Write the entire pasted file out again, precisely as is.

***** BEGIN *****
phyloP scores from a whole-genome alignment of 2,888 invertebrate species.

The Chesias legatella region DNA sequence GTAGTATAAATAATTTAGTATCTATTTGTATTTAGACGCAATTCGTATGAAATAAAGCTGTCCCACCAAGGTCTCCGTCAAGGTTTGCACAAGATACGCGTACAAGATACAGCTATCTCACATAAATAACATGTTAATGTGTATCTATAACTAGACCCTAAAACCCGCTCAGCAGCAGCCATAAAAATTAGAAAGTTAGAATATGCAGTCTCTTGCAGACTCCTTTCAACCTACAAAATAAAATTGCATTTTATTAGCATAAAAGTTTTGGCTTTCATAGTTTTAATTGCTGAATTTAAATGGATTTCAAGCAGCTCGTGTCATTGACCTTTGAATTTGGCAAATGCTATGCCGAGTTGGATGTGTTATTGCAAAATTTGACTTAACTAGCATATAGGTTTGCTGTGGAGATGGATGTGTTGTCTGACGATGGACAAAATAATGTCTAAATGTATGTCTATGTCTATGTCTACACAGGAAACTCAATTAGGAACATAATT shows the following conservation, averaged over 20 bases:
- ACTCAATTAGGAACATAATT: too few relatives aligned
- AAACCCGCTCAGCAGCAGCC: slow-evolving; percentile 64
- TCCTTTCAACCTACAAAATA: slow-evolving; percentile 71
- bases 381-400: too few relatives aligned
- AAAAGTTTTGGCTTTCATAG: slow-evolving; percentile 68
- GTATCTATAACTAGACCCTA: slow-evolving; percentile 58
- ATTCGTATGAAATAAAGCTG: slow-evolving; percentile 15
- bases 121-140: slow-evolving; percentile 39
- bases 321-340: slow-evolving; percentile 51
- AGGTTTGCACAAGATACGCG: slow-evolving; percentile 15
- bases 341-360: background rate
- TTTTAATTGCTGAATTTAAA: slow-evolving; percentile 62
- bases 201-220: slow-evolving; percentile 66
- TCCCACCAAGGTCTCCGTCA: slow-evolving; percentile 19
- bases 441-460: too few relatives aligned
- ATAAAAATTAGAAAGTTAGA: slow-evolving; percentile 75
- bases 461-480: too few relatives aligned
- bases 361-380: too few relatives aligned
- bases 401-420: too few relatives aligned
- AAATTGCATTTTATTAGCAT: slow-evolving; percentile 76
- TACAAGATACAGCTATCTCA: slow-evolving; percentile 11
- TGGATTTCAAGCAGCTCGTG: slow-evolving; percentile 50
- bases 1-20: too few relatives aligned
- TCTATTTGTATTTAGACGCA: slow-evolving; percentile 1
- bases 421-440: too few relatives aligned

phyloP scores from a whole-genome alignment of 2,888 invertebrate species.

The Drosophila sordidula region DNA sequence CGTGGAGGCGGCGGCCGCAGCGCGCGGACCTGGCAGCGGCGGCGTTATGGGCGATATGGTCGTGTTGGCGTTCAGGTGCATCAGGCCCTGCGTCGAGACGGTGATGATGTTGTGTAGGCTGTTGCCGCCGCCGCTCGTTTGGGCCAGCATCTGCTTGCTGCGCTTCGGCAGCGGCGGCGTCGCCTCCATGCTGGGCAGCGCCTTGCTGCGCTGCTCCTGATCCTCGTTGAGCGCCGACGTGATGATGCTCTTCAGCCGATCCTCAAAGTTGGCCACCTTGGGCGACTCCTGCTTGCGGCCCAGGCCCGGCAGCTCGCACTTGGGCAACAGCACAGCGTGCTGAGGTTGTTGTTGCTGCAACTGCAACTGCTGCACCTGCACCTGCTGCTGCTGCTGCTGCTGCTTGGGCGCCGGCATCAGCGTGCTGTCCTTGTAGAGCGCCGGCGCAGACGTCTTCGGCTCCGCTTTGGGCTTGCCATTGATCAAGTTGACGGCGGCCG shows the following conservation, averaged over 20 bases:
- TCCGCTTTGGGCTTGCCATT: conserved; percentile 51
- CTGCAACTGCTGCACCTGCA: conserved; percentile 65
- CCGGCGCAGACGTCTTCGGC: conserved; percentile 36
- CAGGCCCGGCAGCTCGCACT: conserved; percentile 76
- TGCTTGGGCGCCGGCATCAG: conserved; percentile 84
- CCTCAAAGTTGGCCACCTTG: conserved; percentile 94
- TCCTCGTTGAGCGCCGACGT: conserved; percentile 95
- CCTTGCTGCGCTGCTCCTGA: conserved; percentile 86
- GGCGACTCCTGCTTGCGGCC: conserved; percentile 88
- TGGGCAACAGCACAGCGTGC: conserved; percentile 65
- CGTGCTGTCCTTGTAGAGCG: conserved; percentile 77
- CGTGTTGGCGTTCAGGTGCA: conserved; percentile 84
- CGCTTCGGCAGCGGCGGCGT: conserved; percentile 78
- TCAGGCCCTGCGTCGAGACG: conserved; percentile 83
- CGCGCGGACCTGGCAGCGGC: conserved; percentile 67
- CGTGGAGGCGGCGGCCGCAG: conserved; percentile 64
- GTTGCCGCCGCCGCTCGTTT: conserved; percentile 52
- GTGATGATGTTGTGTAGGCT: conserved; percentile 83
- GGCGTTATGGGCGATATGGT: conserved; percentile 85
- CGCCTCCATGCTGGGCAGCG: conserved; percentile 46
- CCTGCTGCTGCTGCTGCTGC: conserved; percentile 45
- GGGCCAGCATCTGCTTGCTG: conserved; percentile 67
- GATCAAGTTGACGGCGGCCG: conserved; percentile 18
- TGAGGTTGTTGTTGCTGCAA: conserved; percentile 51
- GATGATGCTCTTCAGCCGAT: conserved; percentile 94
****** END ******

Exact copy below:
phyloP scores from a whole-genome alignment of 2,888 invertebrate species.

The Chesias legatella region DNA sequence GTAGTATAAATAATTTAGTATCTATTTGTATTTAGACGCAATTCGTATGAAATAAAGCTGTCCCACCAAGGTCTCCGTCAAGGTTTGCACAAGATACGCGTACAAGATACAGCTATCTCACATAAATAACATGTTAATGTGTATCTATAACTAGACCCTAAAACCCGCTCAGCAGCAGCCATAAAAATTAGAAAGTTAGAATATGCAGTCTCTTGCAGACTCCTTTCAACCTACAAAATAAAATTGCATTTTATTAGCATAAAAGTTTTGGCTTTCATAGTTTTAATTGCTGAATTTAAATGGATTTCAAGCAGCTCGTGTCATTGACCTTTGAATTTGGCAAATGCTATGCCGAGTTGGATGTGTTATTGCAAAATTTGACTTAACTAGCATATAGGTTTGCTGTGGAGATGGATGTGTTGTCTGACGATGGACAAAATAATGTCTAAATGTATGTCTATGTCTATGTCTACACAGGAAACTCAATTAGGAACATAATT shows the following conservation, averaged over 20 bases:
- ACTCAATTAGGAACATAATT: too few relatives aligned
- AAACCCGCTCAGCAGCAGCC: slow-evolving; percentile 64
- TCCTTTCAACCTACAAAATA: slow-evolving; percentile 71
- bases 381-400: too few relatives aligned
- AAAAGTTTTGGCTTTCATAG: slow-evolving; percentile 68
- GTATCTATAACTAGACCCTA: slow-evolving; percentile 58
- ATTCGTATGAAATAAAGCTG: slow-evolving; percentile 15
- bases 121-140: slow-evolving; percentile 39
- bases 321-340: slow-evolving; percentile 51
- AGGTTTGCACAAGATACGCG: slow-evolving; percentile 15
- bases 341-360: background rate
- TTTTAATTGCTGAATTTAAA: slow-evolving; percentile 62
- bases 201-220: slow-evolving; percentile 66
- TCCCACCAAGGTCTCCGTCA: slow-evolving; percentile 19
- bases 441-460: too few relatives aligned
- ATAAAAATTAGAAAGTTAGA: slow-evolving; percentile 75
- bases 461-480: too few relatives aligned
- bases 361-380: too few relatives aligned
- bases 401-420: too few relatives aligned
- AAATTGCATTTTATTAGCAT: slow-evolving; percentile 76
- TACAAGATACAGCTATCTCA: slow-evolving; percentile 11
- TGGATTTCAAGCAGCTCGTG: slow-evolving; percentile 50
- bases 1-20: too few relatives aligned
- TCTATTTGTATTTAGACGCA: slow-evolving; percentile 1
- bases 421-440: too few relatives aligned

phyloP scores from a whole-genome alignment of 2,888 invertebrate species.

The Drosophila sordidula region DNA sequence CGTGGAGGCGGCGGCCGCAGCGCGCGGACCTGGCAGCGGCGGCGTTATGGGCGATATGGTCGTGTTGGCGTTCAGGTGCATCAGGCCCTGCGTCGAGACGGTGATGATGTTGTGTAGGCTGTTGCCGCCGCCGCTCGTTTGGGCCAGCATCTGCTTGCTGCGCTTCGGCAGCGGCGGCGTCGCCTCCATGCTGGGCAGCGCCTTGCTGCGCTGCTCCTGATCCTCGTTGAGCGCCGACGTGATGATGCTCTTCAGCCGATCCTCAAAGTTGGCCACCTTGGGCGACTCCTGCTTGCGGCCCAGGCCCGGCAGCTCGCACTTGGGCAACAGCACAGCGTGCTGAGGTTGTTGTTGCTGCAACTGCAACTGCTGCACCTGCACCTGCTGCTGCTGCTGCTGCTGCTTGGGCGCCGGCATCAGCGTGCTGTCCTTGTAGAGCGCCGGCGCAGACGTCTTCGGCTCCGCTTTGGGCTTGCCATTGATCAAGTTGACGGCGGCCG shows the following conservation, averaged over 20 bases:
- TCCGCTTTGGGCTTGCCATT: conserved; percentile 51
- CTGCAACTGCTGCACCTGCA: conserved; percentile 65
- CCGGCGCAGACGTCTTCGGC: conserved; percentile 36
- CAGGCCCGGCAGCTCGCACT: conserved; percentile 76
- TGCTTGGGCGCCGGCATCAG: conserved; percentile 84
- CCTCAAAGTTGGCCACCTTG: conserved; percentile 94
- TCCTCGTTGAGCGCCGACGT: conserved; percentile 95
- CCTTGCTGCGCTGCTCCTGA: conserved; percentile 86
- GGCGACTCCTGCTTGCGGCC: conserved; percentile 88
- TGGGCAACAGCACAGCGTGC: conserved; percentile 65
- CGTGCTGTCCTTGTAGAGCG: conserved; percentile 77
- CGTGTTGGCGTTCAGGTGCA: conserved; percentile 84
- CGCTTCGGCAGCGGCGGCGT: conserved; percentile 78
- TCAGGCCCTGCGTCGAGACG: conserved; percentile 83
- CGCGCGGACCTGGCAGCGGC: conserved; percentile 67
- CGTGGAGGCGGCGGCCGCAG: conserved; percentile 64
- GTTGCCGCCGCCGCTCGTTT: conserved; percentile 52
- GTGATGATGTTGTGTAGGCT: conserved; percentile 83
- GGCGTTATGGGCGATATGGT: conserved; percentile 85
- CGCCTCCATGCTGGGCAGCG: conserved; percentile 46
- CCTGCTGCTGCTGCTGCTGC: conserved; percentile 45
- GGGCCAGCATCTGCTTGCTG: conserved; percentile 67
- GATCAAGTTGACGGCGGCCG: conserved; percentile 18
- TGAGGTTGTTGTTGCTGCAA: conserved; percentile 51
- GATGATGCTCTTCAGCCGAT: conserved; percentile 94